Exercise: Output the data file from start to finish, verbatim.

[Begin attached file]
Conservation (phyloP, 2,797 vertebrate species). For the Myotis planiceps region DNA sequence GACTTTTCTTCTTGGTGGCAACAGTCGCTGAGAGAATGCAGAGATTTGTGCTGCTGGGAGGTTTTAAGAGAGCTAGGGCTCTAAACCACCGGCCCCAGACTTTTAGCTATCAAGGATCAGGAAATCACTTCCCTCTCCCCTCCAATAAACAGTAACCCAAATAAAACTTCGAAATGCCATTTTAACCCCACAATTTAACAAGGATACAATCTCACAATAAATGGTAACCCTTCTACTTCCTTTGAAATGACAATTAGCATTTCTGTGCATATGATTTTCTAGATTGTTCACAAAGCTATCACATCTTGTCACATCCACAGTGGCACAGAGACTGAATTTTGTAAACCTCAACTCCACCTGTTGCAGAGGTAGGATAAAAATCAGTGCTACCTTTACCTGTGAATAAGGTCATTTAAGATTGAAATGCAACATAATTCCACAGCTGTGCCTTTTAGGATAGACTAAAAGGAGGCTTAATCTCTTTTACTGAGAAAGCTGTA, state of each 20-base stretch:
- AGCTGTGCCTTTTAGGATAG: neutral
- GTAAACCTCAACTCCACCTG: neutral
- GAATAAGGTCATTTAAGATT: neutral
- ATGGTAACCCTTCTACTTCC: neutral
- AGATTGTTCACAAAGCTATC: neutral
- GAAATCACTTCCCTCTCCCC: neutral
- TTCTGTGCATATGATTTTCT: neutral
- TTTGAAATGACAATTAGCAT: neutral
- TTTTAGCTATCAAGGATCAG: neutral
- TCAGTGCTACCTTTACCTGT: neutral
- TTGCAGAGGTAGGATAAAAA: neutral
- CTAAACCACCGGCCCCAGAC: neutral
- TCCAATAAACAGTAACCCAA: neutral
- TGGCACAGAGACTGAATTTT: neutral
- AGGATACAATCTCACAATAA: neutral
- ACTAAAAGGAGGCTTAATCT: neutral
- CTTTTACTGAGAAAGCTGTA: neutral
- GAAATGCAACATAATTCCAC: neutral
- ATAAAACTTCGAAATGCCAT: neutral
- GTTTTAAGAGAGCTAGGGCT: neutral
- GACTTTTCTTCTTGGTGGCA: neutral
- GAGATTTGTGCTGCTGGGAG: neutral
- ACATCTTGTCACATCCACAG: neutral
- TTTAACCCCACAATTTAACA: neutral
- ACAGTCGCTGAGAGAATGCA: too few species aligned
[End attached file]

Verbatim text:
Conservation (phyloP, 2,797 vertebrate species). For the Myotis planiceps region DNA sequence GACTTTTCTTCTTGGTGGCAACAGTCGCTGAGAGAATGCAGAGATTTGTGCTGCTGGGAGGTTTTAAGAGAGCTAGGGCTCTAAACCACCGGCCCCAGACTTTTAGCTATCAAGGATCAGGAAATCACTTCCCTCTCCCCTCCAATAAACAGTAACCCAAATAAAACTTCGAAATGCCATTTTAACCCCACAATTTAACAAGGATACAATCTCACAATAAATGGTAACCCTTCTACTTCCTTTGAAATGACAATTAGCATTTCTGTGCATATGATTTTCTAGATTGTTCACAAAGCTATCACATCTTGTCACATCCACAGTGGCACAGAGACTGAATTTTGTAAACCTCAACTCCACCTGTTGCAGAGGTAGGATAAAAATCAGTGCTACCTTTACCTGTGAATAAGGTCATTTAAGATTGAAATGCAACATAATTCCACAGCTGTGCCTTTTAGGATAGACTAAAAGGAGGCTTAATCTCTTTTACTGAGAAAGCTGTA, state of each 20-base stretch:
- AGCTGTGCCTTTTAGGATAG: neutral
- GTAAACCTCAACTCCACCTG: neutral
- GAATAAGGTCATTTAAGATT: neutral
- ATGGTAACCCTTCTACTTCC: neutral
- AGATTGTTCACAAAGCTATC: neutral
- GAAATCACTTCCCTCTCCCC: neutral
- TTCTGTGCATATGATTTTCT: neutral
- TTTGAAATGACAATTAGCAT: neutral
- TTTTAGCTATCAAGGATCAG: neutral
- TCAGTGCTACCTTTACCTGT: neutral
- TTGCAGAGGTAGGATAAAAA: neutral
- CTAAACCACCGGCCCCAGAC: neutral
- TCCAATAAACAGTAACCCAA: neutral
- TGGCACAGAGACTGAATTTT: neutral
- AGGATACAATCTCACAATAA: neutral
- ACTAAAAGGAGGCTTAATCT: neutral
- CTTTTACTGAGAAAGCTGTA: neutral
- GAAATGCAACATAATTCCAC: neutral
- ATAAAACTTCGAAATGCCAT: neutral
- GTTTTAAGAGAGCTAGGGCT: neutral
- GACTTTTCTTCTTGGTGGCA: neutral
- GAGATTTGTGCTGCTGGGAG: neutral
- ACATCTTGTCACATCCACAG: neutral
- TTTAACCCCACAATTTAACA: neutral
- ACAGTCGCTGAGAGAATGCA: too few species aligned